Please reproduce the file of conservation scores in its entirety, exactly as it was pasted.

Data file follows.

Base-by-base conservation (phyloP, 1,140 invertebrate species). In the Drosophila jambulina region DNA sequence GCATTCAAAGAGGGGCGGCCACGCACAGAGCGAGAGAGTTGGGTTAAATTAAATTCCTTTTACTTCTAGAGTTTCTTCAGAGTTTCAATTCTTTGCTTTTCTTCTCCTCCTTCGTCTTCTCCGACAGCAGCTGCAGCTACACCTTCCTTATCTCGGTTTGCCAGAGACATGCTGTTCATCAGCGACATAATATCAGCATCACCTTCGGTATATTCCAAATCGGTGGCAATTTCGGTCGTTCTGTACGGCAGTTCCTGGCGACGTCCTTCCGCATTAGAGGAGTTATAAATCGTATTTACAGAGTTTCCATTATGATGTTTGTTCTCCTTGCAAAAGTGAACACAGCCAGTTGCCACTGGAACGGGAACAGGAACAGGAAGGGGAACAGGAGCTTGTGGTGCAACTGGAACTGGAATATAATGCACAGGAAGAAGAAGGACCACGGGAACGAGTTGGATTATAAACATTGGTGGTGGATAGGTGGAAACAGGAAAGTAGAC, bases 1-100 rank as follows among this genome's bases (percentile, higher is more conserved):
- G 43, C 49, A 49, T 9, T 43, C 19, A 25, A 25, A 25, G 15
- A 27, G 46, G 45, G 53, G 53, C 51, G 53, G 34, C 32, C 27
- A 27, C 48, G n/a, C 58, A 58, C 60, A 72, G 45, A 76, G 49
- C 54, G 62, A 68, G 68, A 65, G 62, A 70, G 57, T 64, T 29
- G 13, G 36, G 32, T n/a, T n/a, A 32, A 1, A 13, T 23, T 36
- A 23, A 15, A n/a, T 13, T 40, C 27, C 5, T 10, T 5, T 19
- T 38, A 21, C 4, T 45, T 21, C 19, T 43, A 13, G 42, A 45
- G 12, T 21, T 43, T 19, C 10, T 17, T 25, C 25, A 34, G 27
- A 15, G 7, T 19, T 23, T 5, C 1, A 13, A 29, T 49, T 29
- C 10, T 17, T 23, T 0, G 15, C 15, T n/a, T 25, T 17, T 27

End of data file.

Base-by-base conservation (phyloP, 1,140 invertebrate species). In the Drosophila jambulina region DNA sequence GCATTCAAAGAGGGGCGGCCACGCACAGAGCGAGAGAGTTGGGTTAAATTAAATTCCTTTTACTTCTAGAGTTTCTTCAGAGTTTCAATTCTTTGCTTTTCTTCTCCTCCTTCGTCTTCTCCGACAGCAGCTGCAGCTACACCTTCCTTATCTCGGTTTGCCAGAGACATGCTGTTCATCAGCGACATAATATCAGCATCACCTTCGGTATATTCCAAATCGGTGGCAATTTCGGTCGTTCTGTACGGCAGTTCCTGGCGACGTCCTTCCGCATTAGAGGAGTTATAAATCGTATTTACAGAGTTTCCATTATGATGTTTGTTCTCCTTGCAAAAGTGAACACAGCCAGTTGCCACTGGAACGGGAACAGGAACAGGAAGGGGAACAGGAGCTTGTGGTGCAACTGGAACTGGAATATAATGCACAGGAAGAAGAAGGACCACGGGAACGAGTTGGATTATAAACATTGGTGGTGGATAGGTGGAAACAGGAAAGTAGAC, bases 1-100 rank as follows among this genome's bases (percentile, higher is more conserved):
- G 43, C 49, A 49, T 9, T 43, C 19, A 25, A 25, A 25, G 15
- A 27, G 46, G 45, G 53, G 53, C 51, G 53, G 34, C 32, C 27
- A 27, C 48, G n/a, C 58, A 58, C 60, A 72, G 45, A 76, G 49
- C 54, G 62, A 68, G 68, A 65, G 62, A 70, G 57, T 64, T 29
- G 13, G 36, G 32, T n/a, T n/a, A 32, A 1, A 13, T 23, T 36
- A 23, A 15, A n/a, T 13, T 40, C 27, C 5, T 10, T 5, T 19
- T 38, A 21, C 4, T 45, T 21, C 19, T 43, A 13, G 42, A 45
- G 12, T 21, T 43, T 19, C 10, T 17, T 25, C 25, A 34, G 27
- A 15, G 7, T 19, T 23, T 5, C 1, A 13, A 29, T 49, T 29
- C 10, T 17, T 23, T 0, G 15, C 15, T n/a, T 25, T 17, T 27